Before you start creating a document, consider whether you can make this information available through a web page instead. Some of the issues with PDF documents compared to web pages are:
- PDFs do not resize to fit the screen (non-responsive).
- Unable to measure the use of how the contents of the PDF is read and used (such as web statistics can be measured).
- PDF documents are more difficult to navigate and orientate than a web page. The user ends up in a document reader instead of remaining on the website (which is the context of the information). There are also users who do not have software to read PDF documents at all.
- A web page text is already formatted and customized in a accessible way (partly made by web standard but also made by the visitors adjustments to the web reader settings). When you choose to create a PDF, it is instead you who must make the information accessible and readable.
- Content can be more difficult to reuse from a PDF than a web page and so-called "add-in" functions in the browser can not be used (such as Google translate which automatically translates the text on the page).
When you have decided to create a document, you need to adjust its accessibility. This means, among other things, that you need to:
- Provide as much information about the document as possible
- Use different formats for title, body text, etc.
- Use descriptive captions and alternate texts on images, figures, tables and graphics.
- Create links that clearly explain what they link to and what the link page contains.
- Categorize information in several different ways, not just by color.
- Use high contrast between text and background.
- Be mindful of how you create tables.
Here's how to take advantage of accessibility customization in the software;
When creating your document, try to provide as much information about the document as possible. Set document language, define the reading order, enter the document title, author and the date the document was created and last updated.
In longer documents, make a table of contents. This should be able to be used as bookmarks in the document.
In most text editing software there are different formats for e.g. body text, headings, etc. which you can use. When you format the text, text reading programs can understand what type of text this particular sentence is and then read out the text as e.g. a headline and not as part of a sentence.
NOTE! remember to use the headings in the correct order, ie first Heading 1, then Heading 2, etc.
All images in the document must have captions where it appears what the image represents and an alternative text, also called alt text, (text that appears what the image represents if you hover with the mouse pointer over the image).
If the image is decorative, for example a frame around a diploma, an alt text that says that it is a decorative image is sufficient.
All links in your document should be clearly visible and be explanatory of where the visitor will end up if the link is clicked.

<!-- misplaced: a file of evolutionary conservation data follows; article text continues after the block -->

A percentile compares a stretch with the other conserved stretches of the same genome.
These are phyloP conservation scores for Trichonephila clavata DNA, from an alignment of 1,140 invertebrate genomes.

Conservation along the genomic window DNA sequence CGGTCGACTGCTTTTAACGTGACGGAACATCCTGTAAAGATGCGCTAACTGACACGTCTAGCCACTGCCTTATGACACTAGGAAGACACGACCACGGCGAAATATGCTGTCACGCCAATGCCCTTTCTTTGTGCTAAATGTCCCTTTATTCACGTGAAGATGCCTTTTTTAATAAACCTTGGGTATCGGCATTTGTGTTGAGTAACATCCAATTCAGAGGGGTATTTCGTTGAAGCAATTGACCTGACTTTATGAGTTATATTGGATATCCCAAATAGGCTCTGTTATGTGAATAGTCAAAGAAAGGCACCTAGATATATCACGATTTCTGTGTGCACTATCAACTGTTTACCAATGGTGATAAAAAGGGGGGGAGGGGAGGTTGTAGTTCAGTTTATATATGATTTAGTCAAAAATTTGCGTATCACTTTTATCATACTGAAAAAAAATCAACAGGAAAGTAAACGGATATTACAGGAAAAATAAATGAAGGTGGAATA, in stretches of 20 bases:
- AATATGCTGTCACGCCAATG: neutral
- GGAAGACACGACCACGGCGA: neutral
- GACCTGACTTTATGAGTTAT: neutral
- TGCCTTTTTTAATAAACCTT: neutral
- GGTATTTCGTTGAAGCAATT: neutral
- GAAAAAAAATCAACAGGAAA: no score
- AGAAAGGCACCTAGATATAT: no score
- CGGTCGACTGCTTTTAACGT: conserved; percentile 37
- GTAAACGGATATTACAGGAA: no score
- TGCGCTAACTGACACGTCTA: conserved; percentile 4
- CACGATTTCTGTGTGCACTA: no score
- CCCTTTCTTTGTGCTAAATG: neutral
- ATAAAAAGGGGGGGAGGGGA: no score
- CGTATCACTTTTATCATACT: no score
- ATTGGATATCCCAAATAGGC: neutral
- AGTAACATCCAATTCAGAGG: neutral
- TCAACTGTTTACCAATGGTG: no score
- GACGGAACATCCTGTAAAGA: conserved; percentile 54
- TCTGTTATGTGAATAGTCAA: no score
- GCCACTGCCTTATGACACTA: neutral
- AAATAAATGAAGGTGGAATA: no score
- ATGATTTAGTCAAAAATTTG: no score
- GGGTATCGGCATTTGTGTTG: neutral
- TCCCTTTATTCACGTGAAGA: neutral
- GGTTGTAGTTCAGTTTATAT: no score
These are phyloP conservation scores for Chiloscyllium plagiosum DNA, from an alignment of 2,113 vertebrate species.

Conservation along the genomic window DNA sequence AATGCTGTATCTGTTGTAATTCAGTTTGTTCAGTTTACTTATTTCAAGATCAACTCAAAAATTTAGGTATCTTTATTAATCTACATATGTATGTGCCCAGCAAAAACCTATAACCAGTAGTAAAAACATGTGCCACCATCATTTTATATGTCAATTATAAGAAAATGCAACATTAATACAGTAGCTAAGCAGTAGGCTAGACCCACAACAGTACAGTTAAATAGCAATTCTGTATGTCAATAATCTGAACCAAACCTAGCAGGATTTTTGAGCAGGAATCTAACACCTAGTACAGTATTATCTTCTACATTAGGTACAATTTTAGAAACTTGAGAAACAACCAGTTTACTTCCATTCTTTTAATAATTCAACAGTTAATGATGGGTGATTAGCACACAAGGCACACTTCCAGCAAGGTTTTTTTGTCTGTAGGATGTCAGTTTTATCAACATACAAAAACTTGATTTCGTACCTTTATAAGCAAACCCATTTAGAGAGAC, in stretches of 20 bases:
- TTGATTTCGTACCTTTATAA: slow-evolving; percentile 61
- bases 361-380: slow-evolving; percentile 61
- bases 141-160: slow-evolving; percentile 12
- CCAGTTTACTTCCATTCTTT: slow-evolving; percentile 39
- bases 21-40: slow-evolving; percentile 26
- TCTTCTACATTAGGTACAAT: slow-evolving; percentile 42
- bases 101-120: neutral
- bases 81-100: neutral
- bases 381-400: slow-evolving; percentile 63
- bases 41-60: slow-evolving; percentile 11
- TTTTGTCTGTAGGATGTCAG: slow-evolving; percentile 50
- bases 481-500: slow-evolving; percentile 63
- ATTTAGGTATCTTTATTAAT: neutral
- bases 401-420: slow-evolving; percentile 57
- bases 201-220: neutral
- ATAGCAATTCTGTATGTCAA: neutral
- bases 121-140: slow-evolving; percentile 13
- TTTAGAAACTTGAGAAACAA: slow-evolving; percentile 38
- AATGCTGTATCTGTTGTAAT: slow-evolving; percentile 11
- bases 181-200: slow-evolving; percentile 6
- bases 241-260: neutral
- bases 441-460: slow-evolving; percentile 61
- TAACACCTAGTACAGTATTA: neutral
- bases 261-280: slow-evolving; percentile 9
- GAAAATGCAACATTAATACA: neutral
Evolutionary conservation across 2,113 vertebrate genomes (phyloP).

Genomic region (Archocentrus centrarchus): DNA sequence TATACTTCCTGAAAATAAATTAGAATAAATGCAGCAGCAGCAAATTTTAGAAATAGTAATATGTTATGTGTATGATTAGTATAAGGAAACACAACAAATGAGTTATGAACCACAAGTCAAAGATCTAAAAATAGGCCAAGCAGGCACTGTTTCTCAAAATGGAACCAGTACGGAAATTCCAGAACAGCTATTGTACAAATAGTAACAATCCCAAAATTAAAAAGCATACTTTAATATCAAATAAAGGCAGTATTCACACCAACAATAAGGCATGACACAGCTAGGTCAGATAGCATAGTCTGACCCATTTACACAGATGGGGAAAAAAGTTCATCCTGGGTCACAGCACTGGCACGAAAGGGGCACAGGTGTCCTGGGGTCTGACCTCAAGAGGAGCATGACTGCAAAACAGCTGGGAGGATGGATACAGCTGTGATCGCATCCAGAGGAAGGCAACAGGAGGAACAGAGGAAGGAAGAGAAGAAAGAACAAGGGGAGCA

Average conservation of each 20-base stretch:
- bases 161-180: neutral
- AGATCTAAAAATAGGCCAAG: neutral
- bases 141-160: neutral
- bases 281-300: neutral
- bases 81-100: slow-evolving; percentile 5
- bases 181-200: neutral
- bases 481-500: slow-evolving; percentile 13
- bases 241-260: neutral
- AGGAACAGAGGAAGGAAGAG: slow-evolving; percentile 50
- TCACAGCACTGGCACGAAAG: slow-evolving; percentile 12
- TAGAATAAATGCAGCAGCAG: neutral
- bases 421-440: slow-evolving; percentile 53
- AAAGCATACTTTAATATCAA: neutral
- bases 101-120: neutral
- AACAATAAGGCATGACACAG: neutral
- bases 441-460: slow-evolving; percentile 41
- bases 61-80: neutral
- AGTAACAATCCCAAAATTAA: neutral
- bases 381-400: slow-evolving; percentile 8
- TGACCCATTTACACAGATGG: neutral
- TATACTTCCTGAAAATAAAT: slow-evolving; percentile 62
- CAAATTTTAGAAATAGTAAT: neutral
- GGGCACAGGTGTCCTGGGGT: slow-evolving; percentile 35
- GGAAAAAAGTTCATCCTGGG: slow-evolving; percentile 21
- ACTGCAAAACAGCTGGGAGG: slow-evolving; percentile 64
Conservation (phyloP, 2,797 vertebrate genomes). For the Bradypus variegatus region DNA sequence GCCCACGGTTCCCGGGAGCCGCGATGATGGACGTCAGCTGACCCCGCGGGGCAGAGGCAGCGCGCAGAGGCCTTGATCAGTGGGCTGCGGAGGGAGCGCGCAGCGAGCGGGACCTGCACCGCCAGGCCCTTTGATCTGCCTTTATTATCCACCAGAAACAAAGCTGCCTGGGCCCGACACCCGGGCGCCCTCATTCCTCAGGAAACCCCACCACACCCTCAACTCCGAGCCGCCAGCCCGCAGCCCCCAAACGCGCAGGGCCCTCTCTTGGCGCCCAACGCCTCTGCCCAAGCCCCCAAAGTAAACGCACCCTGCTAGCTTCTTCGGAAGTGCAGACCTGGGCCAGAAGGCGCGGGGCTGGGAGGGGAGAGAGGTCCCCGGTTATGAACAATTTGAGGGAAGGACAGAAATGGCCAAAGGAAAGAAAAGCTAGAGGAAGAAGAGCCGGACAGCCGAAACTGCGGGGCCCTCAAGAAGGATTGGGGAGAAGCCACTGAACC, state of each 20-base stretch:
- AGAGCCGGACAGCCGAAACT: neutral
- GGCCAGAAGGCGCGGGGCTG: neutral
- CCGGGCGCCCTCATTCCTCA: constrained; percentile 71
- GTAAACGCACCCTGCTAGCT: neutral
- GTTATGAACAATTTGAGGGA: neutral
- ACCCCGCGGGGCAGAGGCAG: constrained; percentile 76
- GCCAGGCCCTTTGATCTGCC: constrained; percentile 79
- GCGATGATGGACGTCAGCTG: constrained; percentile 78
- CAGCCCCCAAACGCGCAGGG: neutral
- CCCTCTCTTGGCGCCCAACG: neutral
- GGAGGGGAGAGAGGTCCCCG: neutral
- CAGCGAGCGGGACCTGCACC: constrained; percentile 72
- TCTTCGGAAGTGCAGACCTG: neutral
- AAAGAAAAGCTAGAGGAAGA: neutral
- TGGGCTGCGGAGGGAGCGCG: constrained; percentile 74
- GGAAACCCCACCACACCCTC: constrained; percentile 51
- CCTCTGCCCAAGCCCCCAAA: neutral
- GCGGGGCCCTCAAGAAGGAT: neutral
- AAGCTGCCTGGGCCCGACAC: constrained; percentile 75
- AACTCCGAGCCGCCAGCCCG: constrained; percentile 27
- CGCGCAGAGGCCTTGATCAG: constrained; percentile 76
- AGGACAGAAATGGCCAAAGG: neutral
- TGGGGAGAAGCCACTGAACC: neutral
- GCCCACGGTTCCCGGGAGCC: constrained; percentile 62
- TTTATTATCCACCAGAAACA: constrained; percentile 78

The two examples below show a clear difference between a good and a bad link. The bad link has only marked a single word, which means that it is poorly visible and the reader will not find out where the visitor ends up if she clicks on the link.
Example of a bad link:
Example of a good link:
You can read more about available documents on the FUNKA's website.
Categorize information in several ways, not just by color. For example, in a table, you can use both bold text and background color to show where the headings are. If you only use color, the one who is color blind may not be able to distinguish between the colors. Another example could be to use a little space between the pieces in a pie chart so that you can see the different parts separately.
There should be a big difference between background color and text, otherwise it can be difficult to see, especially if you have a visual impairment. This is called using high contrast. For example, if you have black text, use a light background color. If you use white text, have a dark background color. Preferably do not use text on top of a photo or a pattern as it can be difficult to distinguish the text.
In tables, you should preferably not use shared cells, merged cells or nested tables. When reading with the help of a screen reader, the software keeps track of the place in a table by counting cells. If a table uses any of the above features, the screen reader will lose count.
If no data exists for a part of the table, never leave that cell blank but write "0", "blank", or similar instead. Empty cells in a table can make the user of a screen reader think that there is no more data to read.
Accessibility tips for text writing software
Select the default language for the document. To do this, under the Tools tab, then select the Language function.
When saving a Word document as a pdf, remember to check the box "Show tags for document structure" to include the title formatting, etc.. You can find this box under the "Options" button.
Note! If you create a PDF from a ready-made, accessible Word file, it often happens that not all settings from Word are included in the PDF, so always review the PDF in Acrobat as well.
Read more about how to improve accessibility with the Accessibility Checker i Word at the Microsoft website.
In the Acrobat document settings you can allow user to be able to copy the document. If you still want to lock/protect the document from being copied, you can in the settings panel instead check the box for making the document "available to screen readers".
If the document does not have formatted tags (headings, chapters, sections, etc.), you can add this afterwards in Acrobat.
Read more about how to use the Acrobat Pro Accessibility checker on the Adobe website.